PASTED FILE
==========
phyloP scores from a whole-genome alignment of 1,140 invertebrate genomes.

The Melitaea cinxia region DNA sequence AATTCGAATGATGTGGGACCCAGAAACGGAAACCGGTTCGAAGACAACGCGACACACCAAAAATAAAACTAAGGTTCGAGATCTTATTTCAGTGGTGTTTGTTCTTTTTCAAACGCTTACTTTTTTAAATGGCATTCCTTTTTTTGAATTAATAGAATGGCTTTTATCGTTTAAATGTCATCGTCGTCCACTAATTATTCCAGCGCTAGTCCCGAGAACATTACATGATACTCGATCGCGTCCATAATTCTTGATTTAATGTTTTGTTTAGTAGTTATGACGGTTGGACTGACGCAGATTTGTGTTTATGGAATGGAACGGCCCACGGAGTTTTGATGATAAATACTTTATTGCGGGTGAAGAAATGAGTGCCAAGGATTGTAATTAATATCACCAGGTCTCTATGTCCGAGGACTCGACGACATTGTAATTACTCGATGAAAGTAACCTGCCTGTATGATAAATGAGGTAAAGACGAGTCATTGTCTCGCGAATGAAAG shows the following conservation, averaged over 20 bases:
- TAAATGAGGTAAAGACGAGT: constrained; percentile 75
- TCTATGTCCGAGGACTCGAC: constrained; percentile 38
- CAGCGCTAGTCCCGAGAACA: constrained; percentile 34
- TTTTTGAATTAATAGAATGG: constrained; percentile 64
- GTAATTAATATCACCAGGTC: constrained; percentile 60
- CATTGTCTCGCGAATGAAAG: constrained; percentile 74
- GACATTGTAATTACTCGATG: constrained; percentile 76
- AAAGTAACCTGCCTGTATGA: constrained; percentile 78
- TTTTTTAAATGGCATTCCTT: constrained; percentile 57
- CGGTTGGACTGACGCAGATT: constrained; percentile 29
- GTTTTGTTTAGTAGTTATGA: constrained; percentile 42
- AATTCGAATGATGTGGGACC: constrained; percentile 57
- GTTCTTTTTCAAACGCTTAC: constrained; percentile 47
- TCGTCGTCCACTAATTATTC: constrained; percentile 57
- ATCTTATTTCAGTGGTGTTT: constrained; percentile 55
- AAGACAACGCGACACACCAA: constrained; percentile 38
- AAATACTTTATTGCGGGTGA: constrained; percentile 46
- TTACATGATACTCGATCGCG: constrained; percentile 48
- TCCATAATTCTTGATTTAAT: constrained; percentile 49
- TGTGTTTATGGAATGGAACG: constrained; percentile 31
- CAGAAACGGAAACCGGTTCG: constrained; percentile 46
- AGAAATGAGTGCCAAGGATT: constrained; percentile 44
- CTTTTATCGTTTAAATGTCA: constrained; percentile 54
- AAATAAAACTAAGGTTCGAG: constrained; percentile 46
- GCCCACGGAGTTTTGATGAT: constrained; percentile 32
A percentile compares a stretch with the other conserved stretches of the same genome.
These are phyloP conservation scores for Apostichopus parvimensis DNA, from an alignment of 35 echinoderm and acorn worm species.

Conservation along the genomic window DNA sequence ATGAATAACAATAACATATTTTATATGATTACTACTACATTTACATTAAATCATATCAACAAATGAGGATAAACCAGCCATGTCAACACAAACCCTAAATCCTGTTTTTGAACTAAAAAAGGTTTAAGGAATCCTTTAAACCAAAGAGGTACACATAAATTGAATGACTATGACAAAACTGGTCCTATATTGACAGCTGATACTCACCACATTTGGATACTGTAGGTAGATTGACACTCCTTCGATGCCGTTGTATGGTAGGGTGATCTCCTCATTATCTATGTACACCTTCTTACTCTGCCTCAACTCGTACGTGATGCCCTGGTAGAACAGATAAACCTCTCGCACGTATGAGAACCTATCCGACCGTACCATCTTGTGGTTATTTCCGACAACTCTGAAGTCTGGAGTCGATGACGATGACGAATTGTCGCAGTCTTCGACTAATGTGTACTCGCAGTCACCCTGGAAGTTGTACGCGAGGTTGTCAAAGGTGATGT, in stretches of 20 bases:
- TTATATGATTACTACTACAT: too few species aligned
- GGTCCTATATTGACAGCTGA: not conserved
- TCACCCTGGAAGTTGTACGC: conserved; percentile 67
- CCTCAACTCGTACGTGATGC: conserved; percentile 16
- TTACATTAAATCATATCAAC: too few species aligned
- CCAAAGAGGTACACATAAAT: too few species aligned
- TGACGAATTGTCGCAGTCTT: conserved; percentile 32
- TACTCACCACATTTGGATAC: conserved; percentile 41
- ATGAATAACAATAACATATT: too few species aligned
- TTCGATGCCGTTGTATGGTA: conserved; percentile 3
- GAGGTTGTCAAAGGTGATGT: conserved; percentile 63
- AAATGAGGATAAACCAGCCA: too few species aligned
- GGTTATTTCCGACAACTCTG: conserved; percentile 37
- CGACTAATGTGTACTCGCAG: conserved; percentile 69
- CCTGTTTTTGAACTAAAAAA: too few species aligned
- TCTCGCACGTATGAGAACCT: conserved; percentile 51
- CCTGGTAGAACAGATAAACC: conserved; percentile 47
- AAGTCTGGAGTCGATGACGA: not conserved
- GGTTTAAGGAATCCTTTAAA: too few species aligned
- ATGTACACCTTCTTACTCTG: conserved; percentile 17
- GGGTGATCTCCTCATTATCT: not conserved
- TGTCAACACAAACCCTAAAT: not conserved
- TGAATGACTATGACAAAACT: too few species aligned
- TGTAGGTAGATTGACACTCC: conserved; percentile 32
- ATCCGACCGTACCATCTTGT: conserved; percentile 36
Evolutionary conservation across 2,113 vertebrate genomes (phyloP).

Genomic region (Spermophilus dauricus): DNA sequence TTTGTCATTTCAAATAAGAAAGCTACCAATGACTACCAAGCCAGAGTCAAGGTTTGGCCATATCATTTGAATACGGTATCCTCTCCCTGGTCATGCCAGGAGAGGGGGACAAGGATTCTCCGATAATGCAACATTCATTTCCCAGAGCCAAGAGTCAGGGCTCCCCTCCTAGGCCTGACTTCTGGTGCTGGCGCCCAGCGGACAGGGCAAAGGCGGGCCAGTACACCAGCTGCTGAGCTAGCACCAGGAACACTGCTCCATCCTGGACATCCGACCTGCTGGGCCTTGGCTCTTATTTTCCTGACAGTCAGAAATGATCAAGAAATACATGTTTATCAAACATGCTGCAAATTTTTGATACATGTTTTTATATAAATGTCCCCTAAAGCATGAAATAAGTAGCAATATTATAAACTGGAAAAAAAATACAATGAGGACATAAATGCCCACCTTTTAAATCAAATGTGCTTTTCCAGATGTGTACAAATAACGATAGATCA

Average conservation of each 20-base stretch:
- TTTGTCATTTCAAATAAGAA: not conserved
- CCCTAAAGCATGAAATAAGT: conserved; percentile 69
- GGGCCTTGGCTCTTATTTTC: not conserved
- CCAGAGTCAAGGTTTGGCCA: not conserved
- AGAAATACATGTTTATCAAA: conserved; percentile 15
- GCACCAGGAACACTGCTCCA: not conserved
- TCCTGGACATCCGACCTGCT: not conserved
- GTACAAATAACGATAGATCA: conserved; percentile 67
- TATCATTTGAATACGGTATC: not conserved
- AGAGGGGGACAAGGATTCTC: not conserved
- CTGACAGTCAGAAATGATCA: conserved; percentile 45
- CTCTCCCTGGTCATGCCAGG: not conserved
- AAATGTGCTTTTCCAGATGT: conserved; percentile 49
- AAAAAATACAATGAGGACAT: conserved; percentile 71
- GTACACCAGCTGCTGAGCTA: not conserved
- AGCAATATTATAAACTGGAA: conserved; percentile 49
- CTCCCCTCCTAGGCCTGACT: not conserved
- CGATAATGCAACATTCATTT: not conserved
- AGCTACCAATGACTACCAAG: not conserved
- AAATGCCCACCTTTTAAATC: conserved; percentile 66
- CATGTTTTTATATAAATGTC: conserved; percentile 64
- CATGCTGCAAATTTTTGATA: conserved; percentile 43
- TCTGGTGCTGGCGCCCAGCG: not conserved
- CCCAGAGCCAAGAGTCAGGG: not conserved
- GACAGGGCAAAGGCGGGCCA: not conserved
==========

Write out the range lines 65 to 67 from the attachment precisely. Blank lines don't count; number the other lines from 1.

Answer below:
- TCCTGGACATCCGACCTGCT: not conserved
- GTACAAATAACGATAGATCA: conserved; percentile 67
- TATCATTTGAATACGGTATC: not conserved